Alcohol still gets credit for close to 90,000 deaths every year– more than other drugs, even in the middle of an epidemic.

I’ve never been a fan of prohibition by law as a way of dealing with substance abuse. Seemed to me there were already way too many dedicated drinkers and drug users for a belated attempt at a ban.

Even if blanket prohibition were theoretically possible, it’s too late.

I do appreciate the arguments made in this piece from the Vox website, challenging the popular notion that  Prohibition was an utter failure. Turns out it did achieve a number of its stated goals, in terms of both public health and social welfare. That it failed as a practical solution isn’t open to dispute. But that larger failure does not erase its other benefits.

The article won’t change anyone’s mind. But it could expand your perspective.

Similar proposals for a prohibition-style solution were made during the early ascendancy of the manufactured cigarette. Public health experts recognized the dangers involved with mass smoking. That hadn’t been a big issue in the days of roll-your-own and snuff. Once companies began wholesale distribution and marketing of cigarettes, by pack and carton, everything changed, and quickly.

At the time I doubt anyone recognized that smokers were actually addicted to cigarettes. That came later, over the energetic opposition of the tobacco industry, desperate to protect its profits. Remember the Tobacco Institute? Essentially just a propaganda outlet, but they got away with it for a long time. Served as a model for some of today’s industries.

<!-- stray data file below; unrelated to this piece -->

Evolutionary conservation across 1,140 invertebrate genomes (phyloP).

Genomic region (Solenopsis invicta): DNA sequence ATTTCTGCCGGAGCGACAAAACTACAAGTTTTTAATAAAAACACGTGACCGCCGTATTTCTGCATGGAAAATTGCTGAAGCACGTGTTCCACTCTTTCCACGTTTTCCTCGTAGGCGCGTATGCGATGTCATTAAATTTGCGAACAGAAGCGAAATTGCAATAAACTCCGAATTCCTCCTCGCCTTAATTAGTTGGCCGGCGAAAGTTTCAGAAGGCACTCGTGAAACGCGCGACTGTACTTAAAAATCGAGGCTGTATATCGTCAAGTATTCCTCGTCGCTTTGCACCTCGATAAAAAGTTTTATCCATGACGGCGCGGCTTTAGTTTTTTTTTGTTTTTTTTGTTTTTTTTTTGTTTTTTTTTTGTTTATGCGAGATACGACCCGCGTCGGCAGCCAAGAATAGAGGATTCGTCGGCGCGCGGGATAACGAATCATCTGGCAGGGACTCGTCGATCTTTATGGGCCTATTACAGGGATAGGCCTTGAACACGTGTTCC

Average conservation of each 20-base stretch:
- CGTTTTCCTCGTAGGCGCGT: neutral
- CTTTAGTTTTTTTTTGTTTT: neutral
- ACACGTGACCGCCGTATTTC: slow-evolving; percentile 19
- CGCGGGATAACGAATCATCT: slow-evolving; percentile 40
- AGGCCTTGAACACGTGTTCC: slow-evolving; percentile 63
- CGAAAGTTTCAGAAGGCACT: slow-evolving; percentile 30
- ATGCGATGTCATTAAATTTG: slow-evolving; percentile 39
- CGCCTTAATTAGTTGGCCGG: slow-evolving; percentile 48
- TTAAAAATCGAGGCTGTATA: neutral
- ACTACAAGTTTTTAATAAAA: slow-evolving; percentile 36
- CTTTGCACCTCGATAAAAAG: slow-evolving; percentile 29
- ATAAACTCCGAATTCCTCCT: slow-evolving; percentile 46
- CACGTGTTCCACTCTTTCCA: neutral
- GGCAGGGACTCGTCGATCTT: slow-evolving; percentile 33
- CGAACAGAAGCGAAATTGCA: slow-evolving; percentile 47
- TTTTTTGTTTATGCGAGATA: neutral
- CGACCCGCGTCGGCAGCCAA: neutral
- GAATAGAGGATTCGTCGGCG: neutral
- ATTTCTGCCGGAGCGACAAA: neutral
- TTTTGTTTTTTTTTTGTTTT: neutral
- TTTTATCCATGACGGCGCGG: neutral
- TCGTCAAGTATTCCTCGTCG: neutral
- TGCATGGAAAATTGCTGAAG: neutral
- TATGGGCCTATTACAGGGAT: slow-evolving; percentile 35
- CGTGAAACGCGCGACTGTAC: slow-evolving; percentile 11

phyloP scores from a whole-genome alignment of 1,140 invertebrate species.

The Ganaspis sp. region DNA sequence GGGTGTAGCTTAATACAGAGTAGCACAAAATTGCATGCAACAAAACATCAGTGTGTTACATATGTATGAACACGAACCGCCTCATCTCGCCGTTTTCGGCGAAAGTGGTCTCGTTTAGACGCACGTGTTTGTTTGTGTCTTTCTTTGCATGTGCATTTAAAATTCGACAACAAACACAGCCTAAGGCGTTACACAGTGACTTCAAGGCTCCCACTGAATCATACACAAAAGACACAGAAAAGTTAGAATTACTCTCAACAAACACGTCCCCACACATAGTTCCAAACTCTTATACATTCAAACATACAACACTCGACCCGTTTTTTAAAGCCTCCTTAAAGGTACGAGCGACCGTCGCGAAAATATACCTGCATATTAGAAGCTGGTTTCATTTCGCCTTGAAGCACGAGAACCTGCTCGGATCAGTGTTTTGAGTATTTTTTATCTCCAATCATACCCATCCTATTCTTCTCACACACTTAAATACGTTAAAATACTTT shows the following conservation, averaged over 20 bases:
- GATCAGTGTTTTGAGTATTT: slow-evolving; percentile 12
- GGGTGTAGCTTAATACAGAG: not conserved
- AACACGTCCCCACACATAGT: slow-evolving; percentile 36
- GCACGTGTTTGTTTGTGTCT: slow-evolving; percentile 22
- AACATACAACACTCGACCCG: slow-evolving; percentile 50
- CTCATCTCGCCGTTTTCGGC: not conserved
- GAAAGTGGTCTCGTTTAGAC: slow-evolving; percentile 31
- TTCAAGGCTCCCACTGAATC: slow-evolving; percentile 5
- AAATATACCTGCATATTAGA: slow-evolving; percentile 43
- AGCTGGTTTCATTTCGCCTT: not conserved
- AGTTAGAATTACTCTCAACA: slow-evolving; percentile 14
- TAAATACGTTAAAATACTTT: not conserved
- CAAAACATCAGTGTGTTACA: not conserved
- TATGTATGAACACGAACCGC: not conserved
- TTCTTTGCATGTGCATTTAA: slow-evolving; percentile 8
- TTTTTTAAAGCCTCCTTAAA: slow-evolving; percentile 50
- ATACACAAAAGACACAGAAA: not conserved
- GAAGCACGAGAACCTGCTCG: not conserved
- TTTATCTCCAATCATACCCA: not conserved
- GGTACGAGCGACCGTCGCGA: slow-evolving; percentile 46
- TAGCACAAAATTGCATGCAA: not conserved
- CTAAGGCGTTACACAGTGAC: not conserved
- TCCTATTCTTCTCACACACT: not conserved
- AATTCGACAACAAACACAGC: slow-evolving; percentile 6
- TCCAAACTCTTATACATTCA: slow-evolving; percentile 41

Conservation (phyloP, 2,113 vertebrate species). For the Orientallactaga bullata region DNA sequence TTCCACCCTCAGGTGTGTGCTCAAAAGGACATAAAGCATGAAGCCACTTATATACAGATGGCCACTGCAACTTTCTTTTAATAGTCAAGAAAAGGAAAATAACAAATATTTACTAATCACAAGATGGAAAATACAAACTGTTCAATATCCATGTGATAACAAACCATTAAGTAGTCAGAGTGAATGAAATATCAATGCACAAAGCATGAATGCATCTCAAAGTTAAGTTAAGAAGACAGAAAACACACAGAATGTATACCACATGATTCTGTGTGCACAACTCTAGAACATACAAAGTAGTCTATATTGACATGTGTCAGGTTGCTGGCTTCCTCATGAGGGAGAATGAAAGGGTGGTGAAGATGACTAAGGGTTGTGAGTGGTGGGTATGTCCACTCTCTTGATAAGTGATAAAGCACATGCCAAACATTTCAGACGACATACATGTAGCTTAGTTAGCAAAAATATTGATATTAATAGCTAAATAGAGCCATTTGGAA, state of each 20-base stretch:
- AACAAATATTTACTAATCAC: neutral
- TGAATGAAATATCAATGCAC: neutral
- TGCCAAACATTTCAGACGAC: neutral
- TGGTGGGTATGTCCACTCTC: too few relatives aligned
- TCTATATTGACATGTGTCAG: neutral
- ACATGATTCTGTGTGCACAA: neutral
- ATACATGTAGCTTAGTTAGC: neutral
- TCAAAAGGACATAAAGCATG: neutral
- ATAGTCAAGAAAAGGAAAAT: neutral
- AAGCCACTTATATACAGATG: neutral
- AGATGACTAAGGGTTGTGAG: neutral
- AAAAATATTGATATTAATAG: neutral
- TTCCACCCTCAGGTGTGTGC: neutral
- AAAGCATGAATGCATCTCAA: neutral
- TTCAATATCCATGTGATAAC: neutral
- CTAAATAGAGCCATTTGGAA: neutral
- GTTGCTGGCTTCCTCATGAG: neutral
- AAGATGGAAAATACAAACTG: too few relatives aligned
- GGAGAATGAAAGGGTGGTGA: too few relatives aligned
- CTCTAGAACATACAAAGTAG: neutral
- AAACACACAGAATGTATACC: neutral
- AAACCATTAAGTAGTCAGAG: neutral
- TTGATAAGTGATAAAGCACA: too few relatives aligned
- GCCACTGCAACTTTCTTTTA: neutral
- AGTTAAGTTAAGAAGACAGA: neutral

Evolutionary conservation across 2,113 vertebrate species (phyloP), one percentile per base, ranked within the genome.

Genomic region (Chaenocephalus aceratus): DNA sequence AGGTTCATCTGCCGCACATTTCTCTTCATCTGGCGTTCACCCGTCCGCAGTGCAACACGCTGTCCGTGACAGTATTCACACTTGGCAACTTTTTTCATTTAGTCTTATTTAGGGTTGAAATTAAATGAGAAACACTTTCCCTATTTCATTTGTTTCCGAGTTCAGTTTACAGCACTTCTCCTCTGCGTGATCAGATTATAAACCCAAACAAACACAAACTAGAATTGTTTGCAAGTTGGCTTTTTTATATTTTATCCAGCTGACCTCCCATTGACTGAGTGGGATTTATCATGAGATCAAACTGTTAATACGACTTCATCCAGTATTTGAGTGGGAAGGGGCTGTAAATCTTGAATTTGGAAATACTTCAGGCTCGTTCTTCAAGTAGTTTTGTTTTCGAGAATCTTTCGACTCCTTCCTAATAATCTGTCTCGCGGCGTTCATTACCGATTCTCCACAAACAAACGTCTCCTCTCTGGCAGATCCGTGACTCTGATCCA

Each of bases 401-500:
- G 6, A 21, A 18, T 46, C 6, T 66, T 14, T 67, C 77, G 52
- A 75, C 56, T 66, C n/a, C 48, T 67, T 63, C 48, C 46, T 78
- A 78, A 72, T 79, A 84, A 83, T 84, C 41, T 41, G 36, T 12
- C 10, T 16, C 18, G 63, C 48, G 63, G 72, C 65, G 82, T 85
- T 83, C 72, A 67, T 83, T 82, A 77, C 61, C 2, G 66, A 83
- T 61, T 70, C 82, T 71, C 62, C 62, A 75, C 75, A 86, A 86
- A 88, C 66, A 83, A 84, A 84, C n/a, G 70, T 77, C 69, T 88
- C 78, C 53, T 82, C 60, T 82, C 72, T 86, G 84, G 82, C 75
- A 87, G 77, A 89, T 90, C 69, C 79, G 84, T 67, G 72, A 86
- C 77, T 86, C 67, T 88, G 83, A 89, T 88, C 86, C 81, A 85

As with alcohol, America switched to taxation of cigarettes as a way to suppress consumption. To an extent, that has worked. People smoke less, and we no longer fret about the next Al Capone. But from a public health standpoint, the results are mixed.

And alcohol still gets credit for 90,000 deaths annually– more than the other drugs, even in the midst of an opioid epidemic.

If that’s success, I’d hate to see failure.

Recently, attention has turned to the adverse health consequences of sugary sodas, particularly for children. Initiatives to increases taxes have faced opposition, mostly funded by the beverage industry (no surprise there). In our community, revenues from a soda tax were to be used to fund early childhood education. Even that wasn’t enough, and the initiative was roundly defeated at the polls.

Oh well. Back to the drawing board.


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